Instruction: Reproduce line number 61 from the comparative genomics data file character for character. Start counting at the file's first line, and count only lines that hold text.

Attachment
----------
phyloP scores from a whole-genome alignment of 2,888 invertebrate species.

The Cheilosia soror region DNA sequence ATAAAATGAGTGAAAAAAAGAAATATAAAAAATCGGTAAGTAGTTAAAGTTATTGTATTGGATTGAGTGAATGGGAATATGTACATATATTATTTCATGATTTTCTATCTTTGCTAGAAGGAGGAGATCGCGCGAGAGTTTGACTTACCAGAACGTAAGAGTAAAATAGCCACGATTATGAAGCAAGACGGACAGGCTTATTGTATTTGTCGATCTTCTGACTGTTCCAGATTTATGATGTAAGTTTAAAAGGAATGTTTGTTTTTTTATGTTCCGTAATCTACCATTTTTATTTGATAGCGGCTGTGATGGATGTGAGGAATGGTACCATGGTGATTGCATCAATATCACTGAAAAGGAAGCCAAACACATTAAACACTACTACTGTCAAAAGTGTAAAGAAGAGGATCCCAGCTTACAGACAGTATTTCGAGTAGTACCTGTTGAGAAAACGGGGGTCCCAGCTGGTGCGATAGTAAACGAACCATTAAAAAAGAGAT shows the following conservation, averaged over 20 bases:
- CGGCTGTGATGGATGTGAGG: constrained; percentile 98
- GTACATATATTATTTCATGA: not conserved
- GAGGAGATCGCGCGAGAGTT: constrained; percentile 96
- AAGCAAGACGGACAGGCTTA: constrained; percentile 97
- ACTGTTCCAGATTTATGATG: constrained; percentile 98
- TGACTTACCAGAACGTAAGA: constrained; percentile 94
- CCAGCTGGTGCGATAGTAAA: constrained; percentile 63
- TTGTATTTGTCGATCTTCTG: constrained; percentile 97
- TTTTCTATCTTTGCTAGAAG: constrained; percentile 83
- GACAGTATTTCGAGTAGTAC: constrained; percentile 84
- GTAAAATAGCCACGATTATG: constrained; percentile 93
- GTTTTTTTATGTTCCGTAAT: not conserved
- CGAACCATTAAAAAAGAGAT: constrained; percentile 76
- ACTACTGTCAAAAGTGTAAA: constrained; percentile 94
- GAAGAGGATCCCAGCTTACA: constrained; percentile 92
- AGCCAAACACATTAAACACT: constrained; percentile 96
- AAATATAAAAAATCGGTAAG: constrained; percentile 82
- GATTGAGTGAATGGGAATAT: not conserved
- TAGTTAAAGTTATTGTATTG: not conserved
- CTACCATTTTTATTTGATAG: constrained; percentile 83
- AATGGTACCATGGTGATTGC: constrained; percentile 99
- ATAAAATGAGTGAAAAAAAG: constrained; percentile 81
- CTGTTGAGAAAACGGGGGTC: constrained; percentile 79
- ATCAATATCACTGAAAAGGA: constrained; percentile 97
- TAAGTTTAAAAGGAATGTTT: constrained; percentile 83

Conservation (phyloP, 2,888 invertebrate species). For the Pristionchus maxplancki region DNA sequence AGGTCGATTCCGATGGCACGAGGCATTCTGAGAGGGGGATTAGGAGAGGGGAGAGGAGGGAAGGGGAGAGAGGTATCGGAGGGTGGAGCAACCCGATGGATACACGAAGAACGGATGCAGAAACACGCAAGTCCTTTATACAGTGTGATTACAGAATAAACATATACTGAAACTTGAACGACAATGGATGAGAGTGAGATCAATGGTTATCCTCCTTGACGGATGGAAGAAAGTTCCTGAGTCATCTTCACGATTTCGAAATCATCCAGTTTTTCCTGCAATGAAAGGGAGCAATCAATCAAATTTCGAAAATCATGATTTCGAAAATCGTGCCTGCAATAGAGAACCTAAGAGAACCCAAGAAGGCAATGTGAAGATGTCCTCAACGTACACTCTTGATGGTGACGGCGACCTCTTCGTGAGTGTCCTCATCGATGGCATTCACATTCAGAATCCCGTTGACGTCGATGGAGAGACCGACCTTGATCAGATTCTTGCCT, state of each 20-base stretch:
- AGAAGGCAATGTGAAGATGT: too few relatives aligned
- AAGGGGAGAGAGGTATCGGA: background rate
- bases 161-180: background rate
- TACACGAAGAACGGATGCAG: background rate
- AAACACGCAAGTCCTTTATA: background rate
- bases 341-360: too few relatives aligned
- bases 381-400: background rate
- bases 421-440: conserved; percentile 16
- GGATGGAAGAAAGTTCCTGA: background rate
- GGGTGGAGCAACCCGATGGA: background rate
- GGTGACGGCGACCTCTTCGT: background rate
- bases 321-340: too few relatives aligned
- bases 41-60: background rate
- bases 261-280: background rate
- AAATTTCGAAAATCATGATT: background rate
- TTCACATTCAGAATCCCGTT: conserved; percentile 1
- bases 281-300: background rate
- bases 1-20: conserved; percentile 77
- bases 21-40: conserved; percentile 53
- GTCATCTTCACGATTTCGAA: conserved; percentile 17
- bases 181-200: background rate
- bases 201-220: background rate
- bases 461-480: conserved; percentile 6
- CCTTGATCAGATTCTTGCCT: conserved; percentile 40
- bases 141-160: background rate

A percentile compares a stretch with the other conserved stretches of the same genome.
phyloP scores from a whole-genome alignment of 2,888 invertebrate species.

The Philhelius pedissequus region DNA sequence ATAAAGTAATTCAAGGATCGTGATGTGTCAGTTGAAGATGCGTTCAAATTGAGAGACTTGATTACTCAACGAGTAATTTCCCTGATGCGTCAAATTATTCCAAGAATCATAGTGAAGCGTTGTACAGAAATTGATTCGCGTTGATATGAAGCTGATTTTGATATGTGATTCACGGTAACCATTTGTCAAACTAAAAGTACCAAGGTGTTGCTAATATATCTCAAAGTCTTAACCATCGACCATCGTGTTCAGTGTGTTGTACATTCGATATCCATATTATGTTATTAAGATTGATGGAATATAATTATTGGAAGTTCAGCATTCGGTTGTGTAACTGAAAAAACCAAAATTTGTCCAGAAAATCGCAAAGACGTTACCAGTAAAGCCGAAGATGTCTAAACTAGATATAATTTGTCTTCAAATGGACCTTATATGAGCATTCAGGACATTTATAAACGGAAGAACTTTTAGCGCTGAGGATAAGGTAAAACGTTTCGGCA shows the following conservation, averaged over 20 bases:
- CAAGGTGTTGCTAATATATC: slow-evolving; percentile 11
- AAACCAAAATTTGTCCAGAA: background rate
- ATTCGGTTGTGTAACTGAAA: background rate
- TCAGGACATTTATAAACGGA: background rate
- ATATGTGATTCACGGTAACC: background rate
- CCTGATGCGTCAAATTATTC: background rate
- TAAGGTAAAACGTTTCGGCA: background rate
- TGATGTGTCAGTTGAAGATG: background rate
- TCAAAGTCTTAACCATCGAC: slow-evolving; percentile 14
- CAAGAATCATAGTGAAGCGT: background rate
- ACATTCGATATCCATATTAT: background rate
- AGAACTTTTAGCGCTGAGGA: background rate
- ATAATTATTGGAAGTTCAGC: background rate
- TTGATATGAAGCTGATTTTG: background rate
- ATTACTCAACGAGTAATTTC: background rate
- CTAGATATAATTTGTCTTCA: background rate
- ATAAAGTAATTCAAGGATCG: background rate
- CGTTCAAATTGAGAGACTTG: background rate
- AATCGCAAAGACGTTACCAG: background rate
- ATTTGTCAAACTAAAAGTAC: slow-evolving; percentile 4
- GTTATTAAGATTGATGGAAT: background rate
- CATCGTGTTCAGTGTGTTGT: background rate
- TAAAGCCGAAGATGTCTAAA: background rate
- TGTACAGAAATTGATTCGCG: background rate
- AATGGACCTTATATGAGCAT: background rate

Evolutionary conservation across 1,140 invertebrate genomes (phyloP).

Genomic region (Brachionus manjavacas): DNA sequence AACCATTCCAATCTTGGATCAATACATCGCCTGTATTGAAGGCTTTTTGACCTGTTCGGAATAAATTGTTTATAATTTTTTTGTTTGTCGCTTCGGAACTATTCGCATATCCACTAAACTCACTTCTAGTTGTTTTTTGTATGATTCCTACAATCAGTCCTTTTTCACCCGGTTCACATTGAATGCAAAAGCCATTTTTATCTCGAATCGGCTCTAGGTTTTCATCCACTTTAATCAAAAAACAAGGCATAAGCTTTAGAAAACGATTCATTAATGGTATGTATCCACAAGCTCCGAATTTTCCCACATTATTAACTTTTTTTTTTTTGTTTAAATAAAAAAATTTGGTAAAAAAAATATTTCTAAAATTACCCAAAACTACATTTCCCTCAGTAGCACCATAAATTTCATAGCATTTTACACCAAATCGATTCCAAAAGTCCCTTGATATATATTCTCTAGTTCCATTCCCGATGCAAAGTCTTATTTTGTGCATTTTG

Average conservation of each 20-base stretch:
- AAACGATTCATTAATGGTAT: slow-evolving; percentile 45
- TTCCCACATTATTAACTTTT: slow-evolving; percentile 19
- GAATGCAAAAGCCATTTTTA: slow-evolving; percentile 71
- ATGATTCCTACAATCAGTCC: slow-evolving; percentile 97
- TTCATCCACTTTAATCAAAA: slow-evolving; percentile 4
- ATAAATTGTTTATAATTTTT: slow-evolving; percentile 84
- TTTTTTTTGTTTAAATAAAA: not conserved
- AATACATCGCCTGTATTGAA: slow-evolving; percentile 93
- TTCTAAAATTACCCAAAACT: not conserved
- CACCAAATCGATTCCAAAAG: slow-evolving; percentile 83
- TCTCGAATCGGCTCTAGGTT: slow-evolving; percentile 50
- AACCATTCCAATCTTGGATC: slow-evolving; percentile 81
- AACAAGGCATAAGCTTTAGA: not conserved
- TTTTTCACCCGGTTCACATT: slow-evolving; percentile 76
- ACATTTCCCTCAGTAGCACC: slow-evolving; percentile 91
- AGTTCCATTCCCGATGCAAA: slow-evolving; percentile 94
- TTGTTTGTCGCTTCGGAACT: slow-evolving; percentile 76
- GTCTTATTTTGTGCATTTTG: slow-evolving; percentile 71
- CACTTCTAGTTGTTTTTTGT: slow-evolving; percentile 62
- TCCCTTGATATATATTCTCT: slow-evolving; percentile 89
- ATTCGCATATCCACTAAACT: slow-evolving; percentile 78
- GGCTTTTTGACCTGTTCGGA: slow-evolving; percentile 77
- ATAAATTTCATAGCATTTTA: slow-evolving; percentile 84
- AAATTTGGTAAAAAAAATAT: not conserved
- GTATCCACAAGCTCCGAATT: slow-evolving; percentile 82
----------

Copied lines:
- ATATGTGATTCACGGTAACC: background rate